BY ARA KHACHATOURIAN
When hundreds of thousands of Armenians took to the streets on February 20, 1988 to demand the reunification of Karabakh with Armenia, a modern-day Armenian liberation struggle was born—a movement that still unites and mobilizes the Armenian Nation.
This movement was a direct challenge to then Soviet leader Mikhail Gorbachev’s policies of openness—Glasnost and Perestroika—and effectively began the collapse of the Soviet Union.
More importantly, however, it became a true struggle for the universal right to self-determination, which 25 years later is still at the center of the Karabakh question.
This simple call for self-determination, freedom and justice, however, was met with the most brutal of responses when not even a week after the spark of the movement Azeri OMON forces, aided by the Soviet Red Army began a systematic massacre and deportation of Armenians—pogroms—in the industrial city of Sumgait outside Baku. These brutal killings would continue in Kirovabad and Baku, and, like the Armenian Genocide they remain crimes that have gone unpunished and ignored by the international community.
The Armenian people’s expression of free will and their exercise of democratic norms also unleashed indiscriminate attacks on the civilian population of Karabakh that soon escalated into a full-fledged war.
The heroism of the people of Artsakh inspired an entire nation and won a war.
Today, Artsakh—the Nagorno-Karabakh Republic—stands tall and victorious and has become a model for democracy and through the arduous process of rebuilding it is a jewel in the Caucasus.
One of the most significant aspects of the Karabakh liberation movement is that at a time of political uncertainty during the latter days of the Soviet Union, this movement brought together the Armenian nation, which was dispersed around the world as a result of the Armenian Genocide and divided by the iron curtain. It became a rallying call for all Armenians to unite behind a banner of liberty and justice and the preservation and perseverance of our nation, bringing renewed impetus to the Armenian liberation struggle.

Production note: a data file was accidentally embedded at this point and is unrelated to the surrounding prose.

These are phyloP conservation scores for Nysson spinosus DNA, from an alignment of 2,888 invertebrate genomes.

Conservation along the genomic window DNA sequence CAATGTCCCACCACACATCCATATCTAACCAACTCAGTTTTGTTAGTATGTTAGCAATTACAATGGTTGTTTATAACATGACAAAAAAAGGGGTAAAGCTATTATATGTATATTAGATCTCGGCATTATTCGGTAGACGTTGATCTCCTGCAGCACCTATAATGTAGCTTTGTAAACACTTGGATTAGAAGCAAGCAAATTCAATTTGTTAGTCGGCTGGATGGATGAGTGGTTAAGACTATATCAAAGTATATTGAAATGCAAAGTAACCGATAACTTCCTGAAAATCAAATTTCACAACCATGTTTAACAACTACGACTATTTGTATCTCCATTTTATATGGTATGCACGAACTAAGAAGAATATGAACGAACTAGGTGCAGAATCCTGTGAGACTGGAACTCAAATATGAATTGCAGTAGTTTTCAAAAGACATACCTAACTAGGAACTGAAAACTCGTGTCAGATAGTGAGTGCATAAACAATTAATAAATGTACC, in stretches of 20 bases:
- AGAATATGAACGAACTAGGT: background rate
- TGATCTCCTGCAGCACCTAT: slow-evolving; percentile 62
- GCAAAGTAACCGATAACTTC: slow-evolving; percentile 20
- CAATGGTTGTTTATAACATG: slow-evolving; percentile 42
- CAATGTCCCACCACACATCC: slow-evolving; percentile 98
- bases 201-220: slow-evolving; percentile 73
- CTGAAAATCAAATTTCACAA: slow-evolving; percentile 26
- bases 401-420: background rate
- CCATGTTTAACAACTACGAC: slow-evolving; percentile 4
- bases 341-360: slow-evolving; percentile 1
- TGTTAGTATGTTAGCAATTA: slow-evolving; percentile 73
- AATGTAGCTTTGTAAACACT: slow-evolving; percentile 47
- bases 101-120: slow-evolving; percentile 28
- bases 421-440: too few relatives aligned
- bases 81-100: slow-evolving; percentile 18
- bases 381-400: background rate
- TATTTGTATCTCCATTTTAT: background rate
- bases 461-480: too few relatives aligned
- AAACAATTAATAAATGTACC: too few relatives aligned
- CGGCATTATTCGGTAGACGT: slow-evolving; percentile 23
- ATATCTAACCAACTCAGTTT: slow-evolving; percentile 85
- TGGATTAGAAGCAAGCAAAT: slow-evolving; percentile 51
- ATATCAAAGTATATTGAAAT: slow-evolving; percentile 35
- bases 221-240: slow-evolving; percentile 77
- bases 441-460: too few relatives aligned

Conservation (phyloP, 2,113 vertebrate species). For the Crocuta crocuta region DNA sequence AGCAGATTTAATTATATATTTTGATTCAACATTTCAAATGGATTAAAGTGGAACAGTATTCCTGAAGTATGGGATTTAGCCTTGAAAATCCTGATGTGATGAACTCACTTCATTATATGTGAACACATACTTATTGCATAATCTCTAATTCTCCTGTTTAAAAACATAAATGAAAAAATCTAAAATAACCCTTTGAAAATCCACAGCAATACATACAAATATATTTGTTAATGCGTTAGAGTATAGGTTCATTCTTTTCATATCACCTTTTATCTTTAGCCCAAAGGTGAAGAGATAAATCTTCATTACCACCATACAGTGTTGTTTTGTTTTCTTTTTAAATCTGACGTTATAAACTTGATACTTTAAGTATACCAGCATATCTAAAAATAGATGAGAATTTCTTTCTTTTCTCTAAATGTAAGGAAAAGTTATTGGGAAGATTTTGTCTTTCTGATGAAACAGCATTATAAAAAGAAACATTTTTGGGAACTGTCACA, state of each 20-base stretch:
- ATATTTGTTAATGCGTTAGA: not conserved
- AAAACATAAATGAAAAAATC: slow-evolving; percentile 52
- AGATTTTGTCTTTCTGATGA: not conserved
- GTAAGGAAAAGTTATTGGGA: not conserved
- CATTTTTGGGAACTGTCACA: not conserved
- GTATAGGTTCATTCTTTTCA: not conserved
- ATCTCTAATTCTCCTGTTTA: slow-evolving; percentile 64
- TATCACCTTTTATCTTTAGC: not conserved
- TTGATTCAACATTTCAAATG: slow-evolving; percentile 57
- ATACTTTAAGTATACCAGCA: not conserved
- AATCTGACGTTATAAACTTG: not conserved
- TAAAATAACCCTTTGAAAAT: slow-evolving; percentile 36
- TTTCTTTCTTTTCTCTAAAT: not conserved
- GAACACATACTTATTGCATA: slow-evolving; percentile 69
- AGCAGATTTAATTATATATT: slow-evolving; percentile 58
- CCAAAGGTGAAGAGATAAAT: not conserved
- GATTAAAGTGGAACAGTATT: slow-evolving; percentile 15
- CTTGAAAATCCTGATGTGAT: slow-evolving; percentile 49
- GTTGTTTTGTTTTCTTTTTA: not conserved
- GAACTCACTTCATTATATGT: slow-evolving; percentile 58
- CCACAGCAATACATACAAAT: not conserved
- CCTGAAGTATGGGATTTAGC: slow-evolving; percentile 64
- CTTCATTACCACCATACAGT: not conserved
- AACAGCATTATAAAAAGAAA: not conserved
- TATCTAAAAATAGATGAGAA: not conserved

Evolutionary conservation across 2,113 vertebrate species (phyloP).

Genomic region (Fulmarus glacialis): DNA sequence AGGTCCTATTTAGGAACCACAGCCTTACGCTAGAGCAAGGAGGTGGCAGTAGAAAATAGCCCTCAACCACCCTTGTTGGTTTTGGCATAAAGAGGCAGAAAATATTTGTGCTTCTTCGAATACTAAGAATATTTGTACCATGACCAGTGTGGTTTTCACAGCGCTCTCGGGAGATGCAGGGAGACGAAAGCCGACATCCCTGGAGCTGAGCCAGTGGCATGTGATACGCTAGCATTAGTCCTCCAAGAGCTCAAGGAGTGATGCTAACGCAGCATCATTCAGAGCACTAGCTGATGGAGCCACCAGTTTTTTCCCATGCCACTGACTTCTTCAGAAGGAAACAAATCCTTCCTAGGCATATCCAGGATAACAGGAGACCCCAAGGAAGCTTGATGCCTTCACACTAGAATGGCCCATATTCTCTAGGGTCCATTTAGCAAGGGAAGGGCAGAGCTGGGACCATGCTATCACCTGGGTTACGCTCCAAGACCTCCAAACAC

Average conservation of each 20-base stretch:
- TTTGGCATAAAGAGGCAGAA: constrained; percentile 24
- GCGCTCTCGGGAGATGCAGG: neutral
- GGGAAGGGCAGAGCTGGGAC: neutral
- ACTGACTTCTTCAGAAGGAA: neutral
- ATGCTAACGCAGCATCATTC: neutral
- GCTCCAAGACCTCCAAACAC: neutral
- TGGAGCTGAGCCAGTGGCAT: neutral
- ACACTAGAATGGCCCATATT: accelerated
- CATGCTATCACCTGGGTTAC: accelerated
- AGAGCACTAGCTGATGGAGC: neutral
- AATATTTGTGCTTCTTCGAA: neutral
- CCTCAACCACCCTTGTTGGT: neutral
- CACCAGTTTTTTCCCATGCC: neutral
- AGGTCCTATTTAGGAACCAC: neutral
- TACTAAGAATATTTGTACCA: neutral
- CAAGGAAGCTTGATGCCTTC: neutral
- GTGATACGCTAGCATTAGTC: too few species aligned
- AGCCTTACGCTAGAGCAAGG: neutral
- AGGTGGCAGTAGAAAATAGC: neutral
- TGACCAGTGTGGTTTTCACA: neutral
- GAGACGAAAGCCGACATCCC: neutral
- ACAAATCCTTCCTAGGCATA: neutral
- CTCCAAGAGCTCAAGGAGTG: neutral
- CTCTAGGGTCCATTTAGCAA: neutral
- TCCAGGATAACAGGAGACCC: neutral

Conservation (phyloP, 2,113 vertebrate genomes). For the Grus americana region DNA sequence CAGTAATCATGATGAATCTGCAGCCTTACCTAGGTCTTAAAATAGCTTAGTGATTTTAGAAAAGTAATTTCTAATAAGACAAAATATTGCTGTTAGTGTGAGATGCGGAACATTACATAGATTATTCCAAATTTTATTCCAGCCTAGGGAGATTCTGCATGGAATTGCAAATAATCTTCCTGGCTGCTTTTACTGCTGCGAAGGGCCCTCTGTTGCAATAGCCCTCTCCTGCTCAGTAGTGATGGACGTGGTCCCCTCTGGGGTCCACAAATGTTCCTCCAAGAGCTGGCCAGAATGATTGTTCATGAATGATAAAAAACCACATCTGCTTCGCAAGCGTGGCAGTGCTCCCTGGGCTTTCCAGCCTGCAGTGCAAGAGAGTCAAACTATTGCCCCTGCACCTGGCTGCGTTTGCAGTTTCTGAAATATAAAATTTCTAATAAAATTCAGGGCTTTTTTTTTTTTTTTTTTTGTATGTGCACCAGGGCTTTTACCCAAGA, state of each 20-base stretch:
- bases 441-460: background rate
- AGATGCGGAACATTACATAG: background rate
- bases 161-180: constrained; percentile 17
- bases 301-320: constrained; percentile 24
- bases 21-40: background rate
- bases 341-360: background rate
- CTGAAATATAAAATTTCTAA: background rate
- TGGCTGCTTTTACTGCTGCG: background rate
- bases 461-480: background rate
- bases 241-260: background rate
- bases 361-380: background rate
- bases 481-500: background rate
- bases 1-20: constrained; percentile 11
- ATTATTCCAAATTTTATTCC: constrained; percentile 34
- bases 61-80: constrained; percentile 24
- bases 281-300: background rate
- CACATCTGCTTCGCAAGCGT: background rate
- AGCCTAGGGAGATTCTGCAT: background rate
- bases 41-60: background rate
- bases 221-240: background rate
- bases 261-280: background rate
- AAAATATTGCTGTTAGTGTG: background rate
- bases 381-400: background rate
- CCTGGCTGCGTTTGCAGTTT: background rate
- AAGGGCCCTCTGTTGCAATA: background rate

Karabakh remains at the center of our national reality. The Azeris continue their aggressive campaign of military intimidation and threats against civilian life through their continued violation of the cease fire and relentless sniper attacks, casting a pall over residents of the Artsakh and destabilizing the region.
The most recent victim, 20-year-old Gor Ghazarian, was shot and killed by Azeri snipers at the Karabakh-Azerbaijan border on Wednesday, the day of the 25th anniversary of the Karabakh movement. The Karabakh Defense Ministry reported “unprecedented activity” by Azeri forces in recent days.
Yet a generation that was born during the war is committed and determined to protect its nation, be that on the ground in Artsakh or elsewhere in the Armenian World.
Today’s conscripts in the Karabakh National Armed Forces were children when their parents bore arms to protect their historic homeland. Their brethren in the Diaspora were too young to understand the wrath of war, but today through different efforts, such as the AYF Youth Corps and With Our Soldiers campaign, are ensuring that the liberation movement that began a quarter of a century ago continues until justice prevails.
Today, as we reflect on the enormous importance and impact of February 20, 1988, we must bow our heads in remembrance and respect to all the heroes who gave their lives on the road to freedom, and recognize that we, as a nation, are still guided by roots of the Karabakh movement.